Contracts and Organisations
This information is for the 2015/16 session.
Prof Gilat Levy 32L 4.31
Prof John Hardman-Moore 32L 4.14
Prof Philippe Aghion
This course is available on the MPhil/PhD in Accounting, MSc in Econometrics and Mathematical Economics, MSc in Econometrics and Mathematical Economics (2 Year Programme), MSc in Economics, MSc in Economics (2 Year Programme) and MSc in Environmental Economics and Climate Change. This course is available with permission as an outside option to students on other programmes where regulations permit.
Students must have completed Introductory Course in Mathematics and Statistics (EC400).
The course will cover topics from : contract theory, incomplete contracts, the economics of moral hazard and adverse selection in strategic settings, dynamic theory of incentive contracts (efficiency of long-run relationships, short-term versus long-term contracts and renegotiation, static mechanism design and self-selection contracts (revelation principle for Baynesian-Nash and dominant strategy equilibria, static screening contracts) with applications to non-linear pricing, optimal auctions and regulation, and the theory of mechanism design with multiple agents (multiple agents screening and common agency).
20 hours of lectures and 10 hours of seminars in the MT. 20 hours of lectures and 10 hours of seminars in the LT.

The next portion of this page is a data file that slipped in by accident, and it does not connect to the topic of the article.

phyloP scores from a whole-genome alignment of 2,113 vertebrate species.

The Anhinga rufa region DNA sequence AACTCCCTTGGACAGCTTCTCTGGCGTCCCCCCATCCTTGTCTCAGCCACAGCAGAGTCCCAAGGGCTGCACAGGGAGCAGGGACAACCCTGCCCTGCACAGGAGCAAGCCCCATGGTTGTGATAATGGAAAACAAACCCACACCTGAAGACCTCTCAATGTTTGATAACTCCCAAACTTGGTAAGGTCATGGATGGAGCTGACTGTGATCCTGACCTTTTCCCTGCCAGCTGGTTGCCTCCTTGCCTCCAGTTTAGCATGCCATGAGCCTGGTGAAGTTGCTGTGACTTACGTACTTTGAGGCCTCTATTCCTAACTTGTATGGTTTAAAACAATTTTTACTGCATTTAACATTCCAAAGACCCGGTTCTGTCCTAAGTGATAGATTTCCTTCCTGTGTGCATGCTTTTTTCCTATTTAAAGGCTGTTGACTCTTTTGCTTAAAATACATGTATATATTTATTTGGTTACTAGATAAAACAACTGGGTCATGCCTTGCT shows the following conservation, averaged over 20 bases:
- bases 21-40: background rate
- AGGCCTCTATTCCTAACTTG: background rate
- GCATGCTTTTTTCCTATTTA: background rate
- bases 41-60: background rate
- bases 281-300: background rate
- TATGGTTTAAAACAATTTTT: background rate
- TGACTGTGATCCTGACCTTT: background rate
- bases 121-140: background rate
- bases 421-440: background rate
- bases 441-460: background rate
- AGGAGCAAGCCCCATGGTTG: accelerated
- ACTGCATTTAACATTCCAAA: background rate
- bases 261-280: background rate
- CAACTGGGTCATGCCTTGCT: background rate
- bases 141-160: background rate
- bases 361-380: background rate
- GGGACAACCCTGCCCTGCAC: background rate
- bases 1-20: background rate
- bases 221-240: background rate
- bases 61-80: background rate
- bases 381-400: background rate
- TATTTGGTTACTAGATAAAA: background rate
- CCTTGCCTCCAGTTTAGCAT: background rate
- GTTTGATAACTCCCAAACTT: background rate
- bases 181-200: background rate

Two marked assignments per term.
No one book covers the entire syllabus; a list of references will be provided at the start of the course. The following textbooks provide a treatment of part of the material presented in the course: Jean-Jacques Laffont, The Economics of Uncertainty and Information, MIT Press; D Fudenberg & J Tirole, Game Theory, MIT Press; Jean-Jacques Laffont & Jean Tirole, A Theory of Incentives in Procurement Regulations, MIT Press; Bernard Salanié, The Economics of Contracts: A Primer, MIT Press, Bolton, P., and M. Dewatripont (2005), Contract Theory, MIT Press, Hart, O. (1995), Firms, Contracts, and Financial Structure, Oxford University Press.
A three-hour written examination in the ST.
Non-EME students will be assessed as follows: A three-hour written examination in the ST (50%) and a 6000-word extended essay due at the beginning of the ST (50%).
Total students 2014/15: 12
Average class size 2014/15: 12
Controlled access 2014/15: Yes
Value: One Unit